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Governor's School blues



I was squinting to read in the dark when a girl I liked plopped down alongside me on the blanket I'd borrowed. My heart took a half step sideways; I hoped it was too dark to see me blush.

"I don't think college is going to be like this," she said. The receding daylight traced Meredith College's austere pines.

"Right," I replied, my heart burrowing until it finally found my stomach. "I think there's more Frisbee."

We laughed, paused and, still weeks from our last day at Governor's School, started bawling.

Every summer in North Carolina, 800 rising seniors voluntarily attend the state-funded Governor's School, a six-week residential program for "highly gifted" students. After an application-and-selection process, the kids ship off to Salem or Meredith College and—again, voluntarily—spend the bulk of the summer at school.

At Governor's School, I read Richard Brautigan, Tom Wolfe and Kurt Vonnegut for the first time. I joined a kung fu film club, and my philosophy class watched Do the Right Thing. My math curriculum included three weeks dedicated to the infinite possibilities of three-dimensional knots. Friends in the symphony learned 12 songs in four days and started a Weezer cover band; I sang on a stage in a concert for the first (and still only) time in my life. I encouraged some visual artists to stop making guerilla art and instead create gorilla art. Everyone in my dorm awoke to cartoons of primates taped to the doors.

Governor's School was established in 1963 to hone minds for, apparently, the Cold War. Once it became apparent that the world's fate didn't actually hinge on chess tournaments, the school quickly skewed liberal. Indeed, classes on epistemology and morality are two of three "areas" of study offered. Classes aren't graded, and counselors are about 20 year old. I understand why a GOP-helmed legislature would want to trim this ostensible budgetary fat. After a vote last month, Governor's School indeed lost its state funding. When I decided to commit these memories to print, the school needed to raise $100,000 by Aug. 1 to stay open. Fortunately, they have raised the money; unfortunately, they had to raise the money.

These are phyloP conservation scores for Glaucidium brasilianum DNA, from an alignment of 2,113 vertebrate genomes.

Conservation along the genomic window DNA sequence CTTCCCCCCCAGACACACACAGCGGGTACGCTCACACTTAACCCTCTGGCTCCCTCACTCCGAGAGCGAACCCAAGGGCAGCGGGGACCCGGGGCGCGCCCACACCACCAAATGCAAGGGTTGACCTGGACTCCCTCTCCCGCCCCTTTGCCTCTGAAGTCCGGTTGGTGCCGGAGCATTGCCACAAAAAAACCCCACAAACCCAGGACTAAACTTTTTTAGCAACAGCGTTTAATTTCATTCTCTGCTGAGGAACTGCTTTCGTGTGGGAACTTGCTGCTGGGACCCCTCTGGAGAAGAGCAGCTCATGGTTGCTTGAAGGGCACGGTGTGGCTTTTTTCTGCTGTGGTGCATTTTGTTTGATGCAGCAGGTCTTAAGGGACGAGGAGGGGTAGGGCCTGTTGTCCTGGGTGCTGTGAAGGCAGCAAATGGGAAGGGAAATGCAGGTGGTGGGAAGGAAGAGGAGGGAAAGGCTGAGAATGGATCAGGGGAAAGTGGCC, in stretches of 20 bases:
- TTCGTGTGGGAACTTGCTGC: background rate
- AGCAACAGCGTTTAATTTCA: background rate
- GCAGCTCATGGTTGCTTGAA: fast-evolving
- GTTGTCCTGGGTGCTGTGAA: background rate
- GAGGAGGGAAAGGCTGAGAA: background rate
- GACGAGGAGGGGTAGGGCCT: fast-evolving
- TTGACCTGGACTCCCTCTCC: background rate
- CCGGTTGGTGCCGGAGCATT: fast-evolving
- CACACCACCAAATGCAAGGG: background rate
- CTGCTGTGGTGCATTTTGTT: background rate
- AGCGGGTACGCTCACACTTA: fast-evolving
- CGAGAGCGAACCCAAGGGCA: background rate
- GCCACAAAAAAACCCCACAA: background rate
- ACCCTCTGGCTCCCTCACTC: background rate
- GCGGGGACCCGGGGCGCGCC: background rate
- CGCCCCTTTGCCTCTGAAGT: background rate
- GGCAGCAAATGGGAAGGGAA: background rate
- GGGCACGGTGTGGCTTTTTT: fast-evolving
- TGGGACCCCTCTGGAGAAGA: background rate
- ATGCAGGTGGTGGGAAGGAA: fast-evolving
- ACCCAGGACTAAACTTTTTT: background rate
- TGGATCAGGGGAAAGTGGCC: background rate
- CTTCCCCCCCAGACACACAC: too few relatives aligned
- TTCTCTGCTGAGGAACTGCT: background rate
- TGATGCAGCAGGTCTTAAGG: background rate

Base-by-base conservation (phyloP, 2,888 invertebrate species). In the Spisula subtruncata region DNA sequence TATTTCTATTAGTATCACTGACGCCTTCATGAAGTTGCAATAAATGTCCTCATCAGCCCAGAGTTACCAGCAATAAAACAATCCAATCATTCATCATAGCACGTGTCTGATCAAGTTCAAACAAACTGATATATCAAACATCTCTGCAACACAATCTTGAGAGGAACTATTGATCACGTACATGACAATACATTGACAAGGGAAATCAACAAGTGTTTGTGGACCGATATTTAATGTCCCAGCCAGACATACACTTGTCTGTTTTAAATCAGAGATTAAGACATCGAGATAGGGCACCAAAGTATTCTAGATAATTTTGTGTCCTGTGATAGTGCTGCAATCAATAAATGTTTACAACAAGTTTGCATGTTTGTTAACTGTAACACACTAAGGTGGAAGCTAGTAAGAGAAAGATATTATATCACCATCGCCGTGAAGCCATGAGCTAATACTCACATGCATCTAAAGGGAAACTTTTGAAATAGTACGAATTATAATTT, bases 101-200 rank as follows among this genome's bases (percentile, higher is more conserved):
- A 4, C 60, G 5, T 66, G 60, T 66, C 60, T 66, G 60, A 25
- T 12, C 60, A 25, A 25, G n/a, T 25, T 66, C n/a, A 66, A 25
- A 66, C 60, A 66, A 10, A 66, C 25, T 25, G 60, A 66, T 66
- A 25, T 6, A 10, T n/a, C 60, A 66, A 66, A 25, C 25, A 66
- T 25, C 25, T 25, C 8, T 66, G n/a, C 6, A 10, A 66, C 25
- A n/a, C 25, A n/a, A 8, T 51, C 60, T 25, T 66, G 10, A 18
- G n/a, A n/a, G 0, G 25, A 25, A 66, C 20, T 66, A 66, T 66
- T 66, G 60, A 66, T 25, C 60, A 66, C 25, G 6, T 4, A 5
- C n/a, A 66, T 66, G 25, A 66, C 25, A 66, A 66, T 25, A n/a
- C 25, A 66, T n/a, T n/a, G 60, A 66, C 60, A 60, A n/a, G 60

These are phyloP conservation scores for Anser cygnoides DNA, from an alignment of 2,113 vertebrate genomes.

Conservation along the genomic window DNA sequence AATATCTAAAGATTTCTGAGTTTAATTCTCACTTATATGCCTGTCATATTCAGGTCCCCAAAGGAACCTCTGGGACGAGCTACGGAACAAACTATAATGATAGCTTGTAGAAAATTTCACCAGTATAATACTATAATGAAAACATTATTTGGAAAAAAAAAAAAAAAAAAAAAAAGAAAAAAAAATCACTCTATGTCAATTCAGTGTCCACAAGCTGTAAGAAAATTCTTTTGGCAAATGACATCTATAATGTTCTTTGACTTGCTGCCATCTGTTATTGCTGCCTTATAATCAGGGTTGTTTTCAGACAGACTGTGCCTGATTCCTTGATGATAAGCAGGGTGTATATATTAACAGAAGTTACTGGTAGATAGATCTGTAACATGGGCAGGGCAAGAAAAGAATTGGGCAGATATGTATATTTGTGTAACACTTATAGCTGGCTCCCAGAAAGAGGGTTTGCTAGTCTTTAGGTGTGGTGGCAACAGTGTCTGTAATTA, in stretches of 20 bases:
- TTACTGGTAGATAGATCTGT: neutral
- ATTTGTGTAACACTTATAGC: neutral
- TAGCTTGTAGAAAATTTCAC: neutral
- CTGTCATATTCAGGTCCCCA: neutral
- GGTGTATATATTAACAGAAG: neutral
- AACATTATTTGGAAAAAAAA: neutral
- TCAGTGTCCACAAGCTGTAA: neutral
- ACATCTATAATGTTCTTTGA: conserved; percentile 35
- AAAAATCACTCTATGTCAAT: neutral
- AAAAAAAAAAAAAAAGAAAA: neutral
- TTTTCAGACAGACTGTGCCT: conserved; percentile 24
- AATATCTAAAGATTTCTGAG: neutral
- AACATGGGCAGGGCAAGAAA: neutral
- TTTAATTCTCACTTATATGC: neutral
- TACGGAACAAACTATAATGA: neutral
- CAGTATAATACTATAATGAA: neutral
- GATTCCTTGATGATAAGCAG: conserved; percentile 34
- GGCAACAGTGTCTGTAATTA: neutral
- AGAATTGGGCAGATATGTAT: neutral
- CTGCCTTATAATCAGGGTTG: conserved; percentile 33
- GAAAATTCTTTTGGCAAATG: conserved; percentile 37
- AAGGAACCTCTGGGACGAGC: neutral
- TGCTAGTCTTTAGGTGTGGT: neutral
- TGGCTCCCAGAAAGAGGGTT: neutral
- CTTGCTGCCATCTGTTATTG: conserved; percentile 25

On paper, Governor's School looks like overachievers padding already-stout college applications while pretending to understand the Allegory of the Cave. I couldn't easily explain to a budget committee that my math curriculum—which included "Infinity Studies" and "Number Theory"—was worth $2,100, the estimated cost per student. But I can offer the night where 400 kids watched a double feature of the documentaries Remember My Lai and Obedience. Better still, I can offer myself—once a nervous, unconfident kid in the teenage world of cigarettes and cruising. My mom would tell you it took me out of my shell. She'd be right.

Teachers sometimes say they feel worse for the more accelerated students who stagnate in curriculum that's three years behind their abilities than for those kids who need help. One part of this sentiment is wrong—that students falling behind are the only kids in need of help. Without Governor's School, I'd be as worthless to the world as someone who can't divide.

My time at Governor's School was six weeks spent less than two miles from N.C. State, where I would later invest five years earning a civil engineering degree. One was a wholly substantial experience that I'd describe as "life-altering" without hesitation. The other prepared me for a licensure exam. Only one brought me to tears.

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